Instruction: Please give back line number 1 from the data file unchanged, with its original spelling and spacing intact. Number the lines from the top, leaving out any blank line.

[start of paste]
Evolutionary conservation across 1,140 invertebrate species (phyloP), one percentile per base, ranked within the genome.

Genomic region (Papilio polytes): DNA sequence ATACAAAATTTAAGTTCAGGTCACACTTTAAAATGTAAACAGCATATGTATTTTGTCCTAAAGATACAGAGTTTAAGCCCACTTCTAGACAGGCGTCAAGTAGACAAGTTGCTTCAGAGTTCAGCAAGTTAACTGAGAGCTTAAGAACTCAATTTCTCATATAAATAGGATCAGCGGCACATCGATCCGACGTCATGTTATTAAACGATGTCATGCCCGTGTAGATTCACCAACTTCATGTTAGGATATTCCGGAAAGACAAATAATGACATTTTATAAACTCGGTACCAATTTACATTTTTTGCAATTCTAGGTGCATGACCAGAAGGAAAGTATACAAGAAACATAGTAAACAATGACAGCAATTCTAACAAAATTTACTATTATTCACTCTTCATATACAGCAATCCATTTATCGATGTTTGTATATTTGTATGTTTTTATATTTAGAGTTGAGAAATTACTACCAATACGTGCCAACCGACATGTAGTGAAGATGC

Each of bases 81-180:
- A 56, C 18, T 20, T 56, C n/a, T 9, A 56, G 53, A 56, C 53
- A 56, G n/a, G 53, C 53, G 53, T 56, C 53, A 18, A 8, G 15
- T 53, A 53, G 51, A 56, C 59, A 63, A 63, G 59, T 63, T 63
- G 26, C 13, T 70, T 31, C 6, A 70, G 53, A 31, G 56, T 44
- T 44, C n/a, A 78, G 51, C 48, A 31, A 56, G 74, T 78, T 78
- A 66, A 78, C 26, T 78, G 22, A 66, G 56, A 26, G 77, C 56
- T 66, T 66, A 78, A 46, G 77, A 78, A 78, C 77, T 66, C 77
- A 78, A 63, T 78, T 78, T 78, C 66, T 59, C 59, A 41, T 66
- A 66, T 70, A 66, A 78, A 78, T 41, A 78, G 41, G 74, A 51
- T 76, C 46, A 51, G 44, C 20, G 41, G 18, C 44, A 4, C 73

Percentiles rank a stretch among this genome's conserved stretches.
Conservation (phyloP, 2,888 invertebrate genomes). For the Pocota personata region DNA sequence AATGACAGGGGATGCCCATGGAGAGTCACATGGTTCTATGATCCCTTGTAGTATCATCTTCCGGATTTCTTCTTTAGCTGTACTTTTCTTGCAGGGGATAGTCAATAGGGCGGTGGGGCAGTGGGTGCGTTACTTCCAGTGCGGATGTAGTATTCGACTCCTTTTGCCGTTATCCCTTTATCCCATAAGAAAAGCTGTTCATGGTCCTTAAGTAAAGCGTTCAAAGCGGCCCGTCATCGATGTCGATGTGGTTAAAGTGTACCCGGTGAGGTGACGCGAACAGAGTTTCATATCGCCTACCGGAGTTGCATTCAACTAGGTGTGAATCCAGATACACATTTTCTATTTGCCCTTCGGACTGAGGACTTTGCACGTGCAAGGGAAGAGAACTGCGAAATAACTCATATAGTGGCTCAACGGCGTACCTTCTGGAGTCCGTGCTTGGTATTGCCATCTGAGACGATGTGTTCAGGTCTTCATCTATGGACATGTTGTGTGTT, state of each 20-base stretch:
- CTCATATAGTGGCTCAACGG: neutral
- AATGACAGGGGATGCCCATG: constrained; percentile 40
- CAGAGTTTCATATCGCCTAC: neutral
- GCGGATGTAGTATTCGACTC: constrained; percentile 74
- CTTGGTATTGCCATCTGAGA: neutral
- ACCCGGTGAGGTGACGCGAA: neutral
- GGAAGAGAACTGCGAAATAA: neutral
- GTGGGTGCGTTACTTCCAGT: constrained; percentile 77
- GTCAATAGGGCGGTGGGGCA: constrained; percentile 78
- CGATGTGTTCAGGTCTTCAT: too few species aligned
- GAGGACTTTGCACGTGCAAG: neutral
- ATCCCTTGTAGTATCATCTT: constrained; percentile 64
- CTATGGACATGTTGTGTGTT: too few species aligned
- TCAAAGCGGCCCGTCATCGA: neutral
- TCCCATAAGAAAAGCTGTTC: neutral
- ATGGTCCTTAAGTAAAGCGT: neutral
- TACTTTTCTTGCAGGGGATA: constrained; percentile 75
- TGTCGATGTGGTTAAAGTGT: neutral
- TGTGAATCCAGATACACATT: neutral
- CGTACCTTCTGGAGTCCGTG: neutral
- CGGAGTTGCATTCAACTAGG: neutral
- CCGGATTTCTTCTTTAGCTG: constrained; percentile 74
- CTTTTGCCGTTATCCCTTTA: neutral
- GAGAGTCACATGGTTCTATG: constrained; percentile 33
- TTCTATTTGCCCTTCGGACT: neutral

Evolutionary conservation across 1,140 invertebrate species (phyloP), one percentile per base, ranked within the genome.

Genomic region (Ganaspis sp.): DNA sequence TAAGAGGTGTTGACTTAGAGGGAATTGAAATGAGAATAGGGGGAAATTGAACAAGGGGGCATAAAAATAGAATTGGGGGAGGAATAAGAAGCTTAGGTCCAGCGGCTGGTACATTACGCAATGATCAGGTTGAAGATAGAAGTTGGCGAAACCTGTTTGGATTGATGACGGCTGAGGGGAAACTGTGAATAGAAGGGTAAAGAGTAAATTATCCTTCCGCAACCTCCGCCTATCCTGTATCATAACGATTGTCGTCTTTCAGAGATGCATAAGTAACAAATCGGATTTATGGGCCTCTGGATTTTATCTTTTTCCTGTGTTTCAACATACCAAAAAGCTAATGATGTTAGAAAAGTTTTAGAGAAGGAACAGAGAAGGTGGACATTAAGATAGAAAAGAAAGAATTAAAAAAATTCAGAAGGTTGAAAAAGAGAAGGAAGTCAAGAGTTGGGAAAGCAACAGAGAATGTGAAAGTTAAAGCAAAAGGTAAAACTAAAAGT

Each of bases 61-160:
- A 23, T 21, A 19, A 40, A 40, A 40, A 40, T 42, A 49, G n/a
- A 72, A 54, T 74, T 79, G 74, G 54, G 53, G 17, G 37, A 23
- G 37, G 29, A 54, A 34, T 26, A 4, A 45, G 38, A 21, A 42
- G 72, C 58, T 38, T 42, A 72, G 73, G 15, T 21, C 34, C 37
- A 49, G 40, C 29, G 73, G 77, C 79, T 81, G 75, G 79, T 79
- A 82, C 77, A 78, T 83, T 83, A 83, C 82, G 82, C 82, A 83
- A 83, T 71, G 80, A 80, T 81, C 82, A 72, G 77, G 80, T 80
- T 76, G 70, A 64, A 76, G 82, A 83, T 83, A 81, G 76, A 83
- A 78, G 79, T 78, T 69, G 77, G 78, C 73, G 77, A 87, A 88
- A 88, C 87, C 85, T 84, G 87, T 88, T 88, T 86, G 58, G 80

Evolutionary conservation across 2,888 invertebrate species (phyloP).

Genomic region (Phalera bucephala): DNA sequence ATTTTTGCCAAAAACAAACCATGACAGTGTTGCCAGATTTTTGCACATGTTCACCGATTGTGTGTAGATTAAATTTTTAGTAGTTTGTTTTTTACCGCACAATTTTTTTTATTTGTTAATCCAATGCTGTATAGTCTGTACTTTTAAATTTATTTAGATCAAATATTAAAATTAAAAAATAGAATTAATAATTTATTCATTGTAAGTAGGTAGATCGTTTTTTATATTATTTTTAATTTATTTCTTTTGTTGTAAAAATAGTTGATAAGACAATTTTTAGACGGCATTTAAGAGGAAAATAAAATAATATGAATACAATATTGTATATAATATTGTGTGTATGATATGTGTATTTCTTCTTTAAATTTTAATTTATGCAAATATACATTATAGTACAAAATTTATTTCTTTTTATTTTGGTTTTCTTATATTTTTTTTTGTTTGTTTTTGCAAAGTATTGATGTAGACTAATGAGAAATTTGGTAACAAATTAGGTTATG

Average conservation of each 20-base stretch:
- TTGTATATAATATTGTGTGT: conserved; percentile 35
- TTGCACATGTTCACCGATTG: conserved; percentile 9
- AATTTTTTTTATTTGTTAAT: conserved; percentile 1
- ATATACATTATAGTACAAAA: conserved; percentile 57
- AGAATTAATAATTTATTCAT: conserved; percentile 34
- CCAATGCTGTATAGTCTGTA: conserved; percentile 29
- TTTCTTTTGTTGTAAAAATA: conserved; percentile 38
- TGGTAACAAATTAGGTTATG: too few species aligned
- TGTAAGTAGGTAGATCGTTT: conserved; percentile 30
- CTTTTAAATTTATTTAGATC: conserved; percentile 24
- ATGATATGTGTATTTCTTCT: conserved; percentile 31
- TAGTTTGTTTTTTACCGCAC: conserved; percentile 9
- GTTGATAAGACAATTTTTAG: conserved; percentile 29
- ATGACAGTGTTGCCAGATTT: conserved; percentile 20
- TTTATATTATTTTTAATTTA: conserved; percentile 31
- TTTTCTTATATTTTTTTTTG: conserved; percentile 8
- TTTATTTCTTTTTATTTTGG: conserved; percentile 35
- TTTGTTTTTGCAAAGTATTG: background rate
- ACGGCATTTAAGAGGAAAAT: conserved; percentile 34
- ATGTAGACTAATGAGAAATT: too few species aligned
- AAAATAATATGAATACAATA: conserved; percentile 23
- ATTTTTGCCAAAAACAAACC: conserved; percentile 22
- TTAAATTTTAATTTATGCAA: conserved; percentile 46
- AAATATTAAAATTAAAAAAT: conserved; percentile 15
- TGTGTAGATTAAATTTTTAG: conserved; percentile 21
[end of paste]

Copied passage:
Evolutionary conservation across 1,140 invertebrate species (phyloP), one percentile per base, ranked within the genome.